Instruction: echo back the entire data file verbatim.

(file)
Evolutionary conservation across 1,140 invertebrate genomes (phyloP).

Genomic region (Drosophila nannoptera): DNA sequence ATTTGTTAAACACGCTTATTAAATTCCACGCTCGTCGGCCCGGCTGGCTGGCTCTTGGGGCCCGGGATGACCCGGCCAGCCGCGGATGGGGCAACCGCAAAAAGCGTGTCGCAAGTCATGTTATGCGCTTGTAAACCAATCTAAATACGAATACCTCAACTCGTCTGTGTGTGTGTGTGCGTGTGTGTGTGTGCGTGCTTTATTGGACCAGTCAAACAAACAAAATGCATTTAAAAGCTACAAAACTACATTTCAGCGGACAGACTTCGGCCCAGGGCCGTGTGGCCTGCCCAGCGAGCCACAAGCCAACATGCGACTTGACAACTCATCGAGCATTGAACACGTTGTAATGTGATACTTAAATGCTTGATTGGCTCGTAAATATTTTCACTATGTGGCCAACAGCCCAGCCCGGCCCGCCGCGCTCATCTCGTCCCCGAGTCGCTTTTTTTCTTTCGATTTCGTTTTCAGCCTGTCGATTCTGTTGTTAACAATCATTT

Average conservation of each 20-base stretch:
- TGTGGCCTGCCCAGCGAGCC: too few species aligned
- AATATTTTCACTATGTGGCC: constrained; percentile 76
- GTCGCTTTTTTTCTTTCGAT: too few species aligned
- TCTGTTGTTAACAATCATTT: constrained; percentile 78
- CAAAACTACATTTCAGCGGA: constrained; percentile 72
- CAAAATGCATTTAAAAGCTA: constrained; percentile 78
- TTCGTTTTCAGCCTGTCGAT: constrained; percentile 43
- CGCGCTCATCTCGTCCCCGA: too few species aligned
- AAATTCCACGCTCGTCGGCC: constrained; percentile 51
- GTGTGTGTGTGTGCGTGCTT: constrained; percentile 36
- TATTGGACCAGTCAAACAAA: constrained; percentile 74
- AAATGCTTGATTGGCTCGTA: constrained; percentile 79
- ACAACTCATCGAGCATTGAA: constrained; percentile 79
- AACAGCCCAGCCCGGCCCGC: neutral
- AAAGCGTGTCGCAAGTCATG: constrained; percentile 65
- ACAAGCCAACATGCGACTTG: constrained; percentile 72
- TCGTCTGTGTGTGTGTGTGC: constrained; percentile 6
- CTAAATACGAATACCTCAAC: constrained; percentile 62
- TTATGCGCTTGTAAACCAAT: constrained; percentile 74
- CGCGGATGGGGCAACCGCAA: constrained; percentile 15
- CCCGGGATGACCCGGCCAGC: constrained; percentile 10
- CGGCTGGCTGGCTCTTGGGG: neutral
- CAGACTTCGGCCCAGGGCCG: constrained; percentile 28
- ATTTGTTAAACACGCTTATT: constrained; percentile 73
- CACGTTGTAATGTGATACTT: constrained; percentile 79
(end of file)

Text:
Evolutionary conservation across 1,140 invertebrate genomes (phyloP).

Genomic region (Drosophila nannoptera): DNA sequence ATTTGTTAAACACGCTTATTAAATTCCACGCTCGTCGGCCCGGCTGGCTGGCTCTTGGGGCCCGGGATGACCCGGCCAGCCGCGGATGGGGCAACCGCAAAAAGCGTGTCGCAAGTCATGTTATGCGCTTGTAAACCAATCTAAATACGAATACCTCAACTCGTCTGTGTGTGTGTGTGCGTGTGTGTGTGTGCGTGCTTTATTGGACCAGTCAAACAAACAAAATGCATTTAAAAGCTACAAAACTACATTTCAGCGGACAGACTTCGGCCCAGGGCCGTGTGGCCTGCCCAGCGAGCCACAAGCCAACATGCGACTTGACAACTCATCGAGCATTGAACACGTTGTAATGTGATACTTAAATGCTTGATTGGCTCGTAAATATTTTCACTATGTGGCCAACAGCCCAGCCCGGCCCGCCGCGCTCATCTCGTCCCCGAGTCGCTTTTTTTCTTTCGATTTCGTTTTCAGCCTGTCGATTCTGTTGTTAACAATCATTT

Average conservation of each 20-base stretch:
- TGTGGCCTGCCCAGCGAGCC: too few species aligned
- AATATTTTCACTATGTGGCC: constrained; percentile 76
- GTCGCTTTTTTTCTTTCGAT: too few species aligned
- TCTGTTGTTAACAATCATTT: constrained; percentile 78
- CAAAACTACATTTCAGCGGA: constrained; percentile 72
- CAAAATGCATTTAAAAGCTA: constrained; percentile 78
- TTCGTTTTCAGCCTGTCGAT: constrained; percentile 43
- CGCGCTCATCTCGTCCCCGA: too few species aligned
- AAATTCCACGCTCGTCGGCC: constrained; percentile 51
- GTGTGTGTGTGTGCGTGCTT: constrained; percentile 36
- TATTGGACCAGTCAAACAAA: constrained; percentile 74
- AAATGCTTGATTGGCTCGTA: constrained; percentile 79
- ACAACTCATCGAGCATTGAA: constrained; percentile 79
- AACAGCCCAGCCCGGCCCGC: neutral
- AAAGCGTGTCGCAAGTCATG: constrained; percentile 65
- ACAAGCCAACATGCGACTTG: constrained; percentile 72
- TCGTCTGTGTGTGTGTGTGC: constrained; percentile 6
- CTAAATACGAATACCTCAAC: constrained; percentile 62
- TTATGCGCTTGTAAACCAAT: constrained; percentile 74
- CGCGGATGGGGCAACCGCAA: constrained; percentile 15
- CCCGGGATGACCCGGCCAGC: constrained; percentile 10
- CGGCTGGCTGGCTCTTGGGG: neutral
- CAGACTTCGGCCCAGGGCCG: constrained; percentile 28
- ATTTGTTAAACACGCTTATT: constrained; percentile 73
- CACGTTGTAATGTGATACTT: constrained; percentile 79